Recommended Implementations Cryotherapy (Hohenauer et al., 2015) Optimal Water Temperature: 10oC Optimal Treatment Time: 13 minutes
Contrast Water Immersion (Cochrane, 2004) Ratio Hot Water : Cold Water: 3 : 1 Optimal Water Temperature Hot: 40oC Optimal Water Temperature Cold: 13.5oC Optimal Treatment Time: 24 minutes (18 minutes hot : 6 minutes cold)
Cryotherapy Different forms of cryotherapy, most notably ice baths, have a become a popular recovery method for elite and subelite track and field athletes. In addition to aiding recovery,
Contrast Temperature Water Immersion
cryotherapy has been explicitly recommended as a method
Despite its popularity among professional sporting clubs from
for preventing hamstring injuries for elite athletes (Kujala,
a range of different sporting codes, there is little peer-reviewed
Orava & Jarvinen, 1997).
evidence that contrast temperature water immersion is more
questioned the effectiveness of cryotherapy as a tool for
beneficial for muscle recovery or hamstring injury prevention than other modalities explored in this article.
hamstring injury prevention and rehabilitation (Jarvinen et
Ingram et al. (2009) found that contrast water immersion
al., 2005; Copland, Tipton & Fields, 2009). A meta-analysis
was less effective than cryotherapy in attenuating muscle
conducted by Hohenauer et al. (2015) concluded that while
soreness and in a review on published literature, Cochrane
cryotherapy may be an effective method for assisting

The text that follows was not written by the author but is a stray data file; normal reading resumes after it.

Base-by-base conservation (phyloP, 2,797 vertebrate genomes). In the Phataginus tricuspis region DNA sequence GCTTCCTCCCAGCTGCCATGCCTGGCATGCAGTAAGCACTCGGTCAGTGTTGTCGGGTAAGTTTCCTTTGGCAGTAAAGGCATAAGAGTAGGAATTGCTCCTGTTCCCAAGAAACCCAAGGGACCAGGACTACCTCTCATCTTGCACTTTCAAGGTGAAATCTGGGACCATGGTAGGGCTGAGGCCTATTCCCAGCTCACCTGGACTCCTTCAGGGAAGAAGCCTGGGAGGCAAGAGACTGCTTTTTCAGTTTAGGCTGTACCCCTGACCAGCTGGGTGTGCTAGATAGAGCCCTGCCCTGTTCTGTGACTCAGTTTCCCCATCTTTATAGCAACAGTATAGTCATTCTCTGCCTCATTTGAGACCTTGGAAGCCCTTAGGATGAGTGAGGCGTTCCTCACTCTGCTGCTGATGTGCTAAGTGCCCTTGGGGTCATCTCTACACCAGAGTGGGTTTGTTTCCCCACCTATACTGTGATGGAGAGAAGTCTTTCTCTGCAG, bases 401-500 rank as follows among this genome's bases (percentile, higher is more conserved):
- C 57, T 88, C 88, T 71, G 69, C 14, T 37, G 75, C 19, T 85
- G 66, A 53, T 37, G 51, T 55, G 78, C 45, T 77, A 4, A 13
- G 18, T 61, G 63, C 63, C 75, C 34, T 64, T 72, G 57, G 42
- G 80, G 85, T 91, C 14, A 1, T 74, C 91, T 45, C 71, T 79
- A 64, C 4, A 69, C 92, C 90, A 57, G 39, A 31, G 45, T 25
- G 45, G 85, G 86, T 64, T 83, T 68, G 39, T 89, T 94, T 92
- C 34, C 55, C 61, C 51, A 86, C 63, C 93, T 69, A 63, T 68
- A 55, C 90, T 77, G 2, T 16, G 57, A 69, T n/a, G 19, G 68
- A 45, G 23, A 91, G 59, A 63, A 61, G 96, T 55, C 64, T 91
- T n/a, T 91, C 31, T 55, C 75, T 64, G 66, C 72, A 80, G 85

(2004) concluded that there was insufficient evidence to
recovery as measured by subjective self-reporting metrics
support the use of contrast water immersion to improve
(e.g. athlete reported muscle soreness), there was no
recovery outcomes. Unfortunately, the last 14 years has not
evidence that it is effective for assisting recovery according
added a lot of research that has examined its effectiveness
to objective physiological variables. This led the authors to
suggest that some of the benefits dervied from cryotherapy may be placebo related, exacerbated by the prevelance of ice bath usage among elite athletes in public events.
The best evidence to support the use of contrast water immersion found that it may allow for faster restoration of strength and power in recreational athletes, which may
This was supported by Tiidus (2015) who concluded that
contribute to prevention of injury caused by fatigue (Vaile, Gill
cryotherapy, as practiced within usual guidelines, would not
& Blazevich, 2007). However, due to the resources required, it
be sufficient to cool human muscle significantly to assist
is difficult to recommend for most athletics coaches.
recovery or prevent injury.